The Biden administration will directly support harm reduction programs, such as needle exchanges, reports Despite the fact that such programs remain controversial and are even illegal in parts of the country, the federal government is endorsing harm reduction in an effort to combat injection drug overdoses and the spread of HIV and hepatitis B and C.

“We are willing to go places where our opinions and our tendencies have not allowed us to go [before],” Xavier Becerra, the secretary of the Department of Health and Human Services, told NPR.

Harm reduction in this context refers to the idea of supporting people who use illegal drugs to minimize negative outcomes associated with their drug use.

One reason the White House has pivoted to now endorse harm reduction is the surge in overdose deaths. From January 2020 to January 2021, overdose deaths in the United States increased by 30.9%, according to new data from the Centers for Disease Control and Prevention (CDC), for a total of 94,134 reported overdose deaths. Once more complete data are in, that number is expected to reach 95,230. This compares with 48,126 overdose deaths for the year ending January 2015.

On October 27, Becerra released the health department’s new overdose prevention strategy. It prioritizes four elements: primary prevention so that people don’t use illegal drugs to begin with, harm reduction, evidence-based treatment, and recovery support.

“With this new strategy, we’re breaking new ground to address the full range of drug use and addiction that can result in overdose and death,” Becerra said in a statement. “We’re changing the way we address overdoses. Our new strategy focuses on people—putting the very individuals who have struggled with addiction in positions of power. And thanks to the American Rescue Plan [which Biden signed into law in March 2021], we can address what so many people have seen in recent years: a rise in overdoses that can risk a person’s life—and affect their entire family.”

The opioid crisis has caused more people to use injection drugs and be at risk of overdoses. What’s more, the introduction of the deadly opioid fentanyl into the nation’s drug supply has increased the likelihood of overdoses, making drug use more dangerous than ever.

Consequently, the federal government will be providing fentanyl testing strips to drug users so they can ensure their drugs don’t contain the deadly synthetic opioid. The White House also supports the provision of clean syringes as a form of harm reduction.

But a harm reduction method yet to be endorsed is safe consumption spaces, also called supervised injection sites, which are banned in the United States.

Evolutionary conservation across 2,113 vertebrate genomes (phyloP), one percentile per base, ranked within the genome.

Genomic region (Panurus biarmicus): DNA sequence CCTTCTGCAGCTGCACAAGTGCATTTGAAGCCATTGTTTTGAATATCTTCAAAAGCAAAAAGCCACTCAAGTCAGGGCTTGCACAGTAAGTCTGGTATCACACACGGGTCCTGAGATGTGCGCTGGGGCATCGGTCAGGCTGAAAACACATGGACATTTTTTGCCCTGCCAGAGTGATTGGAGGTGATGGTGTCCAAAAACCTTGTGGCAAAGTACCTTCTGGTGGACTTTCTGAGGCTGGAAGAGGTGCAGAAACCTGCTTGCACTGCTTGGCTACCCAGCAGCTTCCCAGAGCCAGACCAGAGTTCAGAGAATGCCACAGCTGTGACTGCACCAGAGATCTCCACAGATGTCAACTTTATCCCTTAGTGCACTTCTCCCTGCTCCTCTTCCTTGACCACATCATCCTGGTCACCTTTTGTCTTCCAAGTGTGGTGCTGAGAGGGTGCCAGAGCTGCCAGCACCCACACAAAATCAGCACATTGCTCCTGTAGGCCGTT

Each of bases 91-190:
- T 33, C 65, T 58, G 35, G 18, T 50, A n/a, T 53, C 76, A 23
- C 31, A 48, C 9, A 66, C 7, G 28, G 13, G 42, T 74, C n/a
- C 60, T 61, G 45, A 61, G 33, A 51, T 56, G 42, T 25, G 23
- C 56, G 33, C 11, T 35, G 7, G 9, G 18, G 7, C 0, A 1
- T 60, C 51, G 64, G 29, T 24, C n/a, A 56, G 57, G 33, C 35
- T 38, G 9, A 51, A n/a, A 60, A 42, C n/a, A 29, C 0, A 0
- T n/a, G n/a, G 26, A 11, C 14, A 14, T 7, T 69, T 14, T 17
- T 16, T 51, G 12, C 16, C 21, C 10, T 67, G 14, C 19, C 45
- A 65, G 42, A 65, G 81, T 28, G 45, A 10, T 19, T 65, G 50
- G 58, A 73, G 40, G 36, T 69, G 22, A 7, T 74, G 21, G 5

The U.S. health department “does not have a position on supervised consumption sites,” read a statement from the department to NPR. “The issue is a matter of ongoing litigation.”

States and cities across the nation vary on the harm reduction programs they support or prohibit. For example, West Virginia has witnessed an increase in HIV cases linked to injection drug use, but, despite the CDC’s recommendation that the state improve access to syringe exchanges, a newly passed law in the state threatens to do the opposite. Meanwhile, Maine just made it legal to possess syringes.

In related news, see “Philly Set to Open First Supervised Injection Site in U.S.,” “Mobile Unit Brings HIV, Hepatitis C and Syringe Services to Indiana” and “We Can’t Beat Viral Hepatitis, HIV and Overdoses if We Close Syringe Services.”

Both HIV and hepatitis C can be transmitted via blood-to-blood contact, including through shared needles and drug equipment that has come in contact with blood. Hepatitis refers to inflammation of the liver. There can be many causes, but hepatitis C virus can result in a lifelong infection, mild to serious scarring of the liver (fibrosis and cirrhosis, respectively), liver cancer, liver failure and death. The good news is that hep C is curable in most cases. To learn more, see the Hepatitis C section of Hep magazine’s Hepatitis Basics, which includes an introduction to viral hepatitis as well as other forms of hepatitis and liver disease, such as non-alcoholic fatty liver disease (NAFLD), non-alcoholic steatohepatitis (NASH), alcoholic liver disease, autoimmune hepatitis and primary biliary cholangitis (PBC). And for a collection of articles in POZ about the intersection of hep C virus and HIV, click the hashtag #Hepatitis C.

HIV, in contrast, is a virus that attacks the immune system. Over several years, the immune system becomes depleted, and the body isn’t able to fight infections, leading to an AIDS diagnosis. Although there is no cure for HIV, many safe and effective treatments—often just one pill a day—are available. The medications help people living with HIV enjoy long and healthy lives and keep them from transmitting the virus to others. For more, see the Basics of HIV/AIDS in, a sister publication of